2020 Summer History: Topic Courses

HIS200H5F: Topics in History: Comparative Empire: From Pax Britannica to Pax Americana (M. Vallieres)

While many might well assume that empire is a thing of the past, the very “thingness” of that concept obscures that we continue to live in a world created by empires and shaped by imperial norms. Intended as an introduction to the history of empire, this course focuses on the imperial thread between the Pax Britannica and the Pax Americana, with an in-depth examination of how empire was imagined, formed, organized, maintained, felt, contested, and resisted in these two respective but overlapping contexts. Comparative in nature, it shows that while the two empires were unique, they were not exceptional: they shared an imperial imaginary, learned to adapt their imperial repertoire from one another, and reacted to challenges in strikingly similar manners.

HIS493H5F: Advanced Topics in Global History: Global Communism (S. McClellan)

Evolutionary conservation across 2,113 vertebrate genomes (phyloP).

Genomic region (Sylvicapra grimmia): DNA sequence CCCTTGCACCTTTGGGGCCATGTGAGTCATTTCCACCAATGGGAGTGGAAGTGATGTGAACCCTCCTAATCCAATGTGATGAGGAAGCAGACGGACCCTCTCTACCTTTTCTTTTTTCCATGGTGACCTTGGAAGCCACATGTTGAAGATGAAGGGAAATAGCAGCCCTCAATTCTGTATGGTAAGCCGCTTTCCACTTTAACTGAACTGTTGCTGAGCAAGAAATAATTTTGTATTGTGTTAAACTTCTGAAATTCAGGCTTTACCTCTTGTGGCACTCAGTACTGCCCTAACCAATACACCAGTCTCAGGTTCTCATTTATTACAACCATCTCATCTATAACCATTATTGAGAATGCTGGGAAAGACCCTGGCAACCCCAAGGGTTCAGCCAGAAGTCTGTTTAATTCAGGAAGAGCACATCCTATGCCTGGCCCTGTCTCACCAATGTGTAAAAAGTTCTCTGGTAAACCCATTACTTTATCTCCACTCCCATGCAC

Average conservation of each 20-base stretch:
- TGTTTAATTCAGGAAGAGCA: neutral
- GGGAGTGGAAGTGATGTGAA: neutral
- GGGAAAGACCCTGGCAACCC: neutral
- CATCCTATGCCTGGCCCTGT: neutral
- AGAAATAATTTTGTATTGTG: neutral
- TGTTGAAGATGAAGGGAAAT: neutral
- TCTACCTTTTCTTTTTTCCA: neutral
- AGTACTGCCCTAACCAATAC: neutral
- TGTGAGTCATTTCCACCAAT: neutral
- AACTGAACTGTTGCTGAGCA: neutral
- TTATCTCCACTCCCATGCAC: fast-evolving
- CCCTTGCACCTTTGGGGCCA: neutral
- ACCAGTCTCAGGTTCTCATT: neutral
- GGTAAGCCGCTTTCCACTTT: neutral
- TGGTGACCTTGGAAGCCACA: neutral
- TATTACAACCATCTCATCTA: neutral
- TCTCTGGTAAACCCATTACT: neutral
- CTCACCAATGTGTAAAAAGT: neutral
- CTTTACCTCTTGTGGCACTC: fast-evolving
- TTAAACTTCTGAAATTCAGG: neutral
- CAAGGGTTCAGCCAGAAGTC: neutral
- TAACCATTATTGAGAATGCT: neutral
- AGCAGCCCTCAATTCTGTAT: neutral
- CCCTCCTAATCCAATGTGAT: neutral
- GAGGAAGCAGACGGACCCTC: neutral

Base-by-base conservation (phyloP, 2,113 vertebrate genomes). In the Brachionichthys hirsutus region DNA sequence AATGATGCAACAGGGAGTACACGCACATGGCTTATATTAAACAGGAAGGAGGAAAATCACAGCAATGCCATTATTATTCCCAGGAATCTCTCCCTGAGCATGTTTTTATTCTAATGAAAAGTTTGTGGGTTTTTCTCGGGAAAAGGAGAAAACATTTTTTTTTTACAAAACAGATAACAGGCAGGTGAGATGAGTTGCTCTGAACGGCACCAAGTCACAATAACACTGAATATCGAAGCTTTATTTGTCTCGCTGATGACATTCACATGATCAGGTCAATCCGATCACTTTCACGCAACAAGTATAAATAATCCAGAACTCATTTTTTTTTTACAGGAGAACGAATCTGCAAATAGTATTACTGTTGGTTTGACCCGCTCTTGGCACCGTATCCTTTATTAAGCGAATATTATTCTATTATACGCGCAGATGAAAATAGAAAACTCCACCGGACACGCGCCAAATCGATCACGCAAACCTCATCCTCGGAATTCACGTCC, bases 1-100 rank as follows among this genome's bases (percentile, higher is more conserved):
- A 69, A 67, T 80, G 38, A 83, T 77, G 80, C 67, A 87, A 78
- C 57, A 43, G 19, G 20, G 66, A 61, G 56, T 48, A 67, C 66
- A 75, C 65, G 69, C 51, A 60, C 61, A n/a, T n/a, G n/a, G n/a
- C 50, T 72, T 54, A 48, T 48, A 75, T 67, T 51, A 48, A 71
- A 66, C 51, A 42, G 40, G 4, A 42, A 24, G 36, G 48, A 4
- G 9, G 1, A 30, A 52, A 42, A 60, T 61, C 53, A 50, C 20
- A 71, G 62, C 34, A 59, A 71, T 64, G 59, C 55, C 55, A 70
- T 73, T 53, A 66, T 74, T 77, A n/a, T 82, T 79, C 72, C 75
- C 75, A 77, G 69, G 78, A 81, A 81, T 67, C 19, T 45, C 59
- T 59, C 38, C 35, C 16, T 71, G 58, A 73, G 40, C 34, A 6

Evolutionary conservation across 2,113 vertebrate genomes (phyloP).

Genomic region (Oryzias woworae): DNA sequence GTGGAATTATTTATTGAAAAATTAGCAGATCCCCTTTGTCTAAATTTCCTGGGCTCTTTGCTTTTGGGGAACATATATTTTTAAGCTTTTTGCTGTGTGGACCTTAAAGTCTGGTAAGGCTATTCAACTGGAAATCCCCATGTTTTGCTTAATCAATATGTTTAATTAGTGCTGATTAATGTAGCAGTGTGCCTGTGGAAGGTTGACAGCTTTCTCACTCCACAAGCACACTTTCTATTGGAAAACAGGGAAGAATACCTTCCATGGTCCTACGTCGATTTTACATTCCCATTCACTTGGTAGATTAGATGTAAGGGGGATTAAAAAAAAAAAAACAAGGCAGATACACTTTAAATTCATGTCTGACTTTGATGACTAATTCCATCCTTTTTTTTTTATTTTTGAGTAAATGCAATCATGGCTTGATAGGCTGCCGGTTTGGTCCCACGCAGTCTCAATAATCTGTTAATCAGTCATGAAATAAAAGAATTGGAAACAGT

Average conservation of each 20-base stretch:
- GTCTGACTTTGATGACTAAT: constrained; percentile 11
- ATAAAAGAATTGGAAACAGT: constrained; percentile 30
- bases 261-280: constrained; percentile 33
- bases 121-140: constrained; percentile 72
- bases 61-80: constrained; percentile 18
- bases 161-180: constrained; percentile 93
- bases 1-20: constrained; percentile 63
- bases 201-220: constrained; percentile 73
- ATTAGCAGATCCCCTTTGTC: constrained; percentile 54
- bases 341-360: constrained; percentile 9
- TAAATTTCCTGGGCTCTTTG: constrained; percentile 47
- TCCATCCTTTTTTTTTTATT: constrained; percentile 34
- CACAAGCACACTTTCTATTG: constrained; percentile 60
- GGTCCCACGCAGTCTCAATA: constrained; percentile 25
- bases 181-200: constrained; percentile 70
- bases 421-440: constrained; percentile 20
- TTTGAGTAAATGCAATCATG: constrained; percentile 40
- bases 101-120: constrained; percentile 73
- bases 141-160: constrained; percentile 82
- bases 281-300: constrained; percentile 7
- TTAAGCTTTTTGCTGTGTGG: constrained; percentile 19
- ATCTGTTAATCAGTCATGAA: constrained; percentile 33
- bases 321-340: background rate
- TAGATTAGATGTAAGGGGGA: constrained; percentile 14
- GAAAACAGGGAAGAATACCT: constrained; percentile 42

In 1985, the year I was born, 38 percent of the world’s population (1.67 billion out of 4.4 billion people) lived in a communist state. Of 162 countries, 24 were communist and 35 were liberal democracies. After World War II, communism offered an alternative modernity to capitalism but ultimately capitulated to pressures of the Cold War, capitalist globalization, and popular disaffection. Today there are only 5 communist states, most of them in Asia: Cuba, China, North Korea, Laos, and Vietnam (Nepal currently has a communist-led majority government). Roughly 1.57 billion people still live under communism. Of course, there is some debate about whether these countries are still communist. Indeed, a large part of the Sino-Soviet split was over the question of which nation was following the true path toward communism. This course will trace the history of communism from its European origins in the writings of Marx; to its victory in Russia under the direction of Lenin and the Bolsheviks; its expansion as an international subsystem, otherwise known as the ‘world communist movement’; its Maoist iterations in China and beyond; its demise in the Soviet Union and Eastern Europe; its perseverance as a system of government in Asia and Cuba; and the transformation of its former political parties into more social-democratic forms in places like Germany, Italy, France, and Spain. In this course we’ll ask several important historical questions: What did communist revolutions, states, and movements have in common? How did they differ? What did they hope to achieve, either domestically or internationally? What kind of societies did communists try to construct? What was it like for people who lived under communist rule? How was communism successful in some places, but not others? Why did it collapse where it did, when it did? Does communism have a future?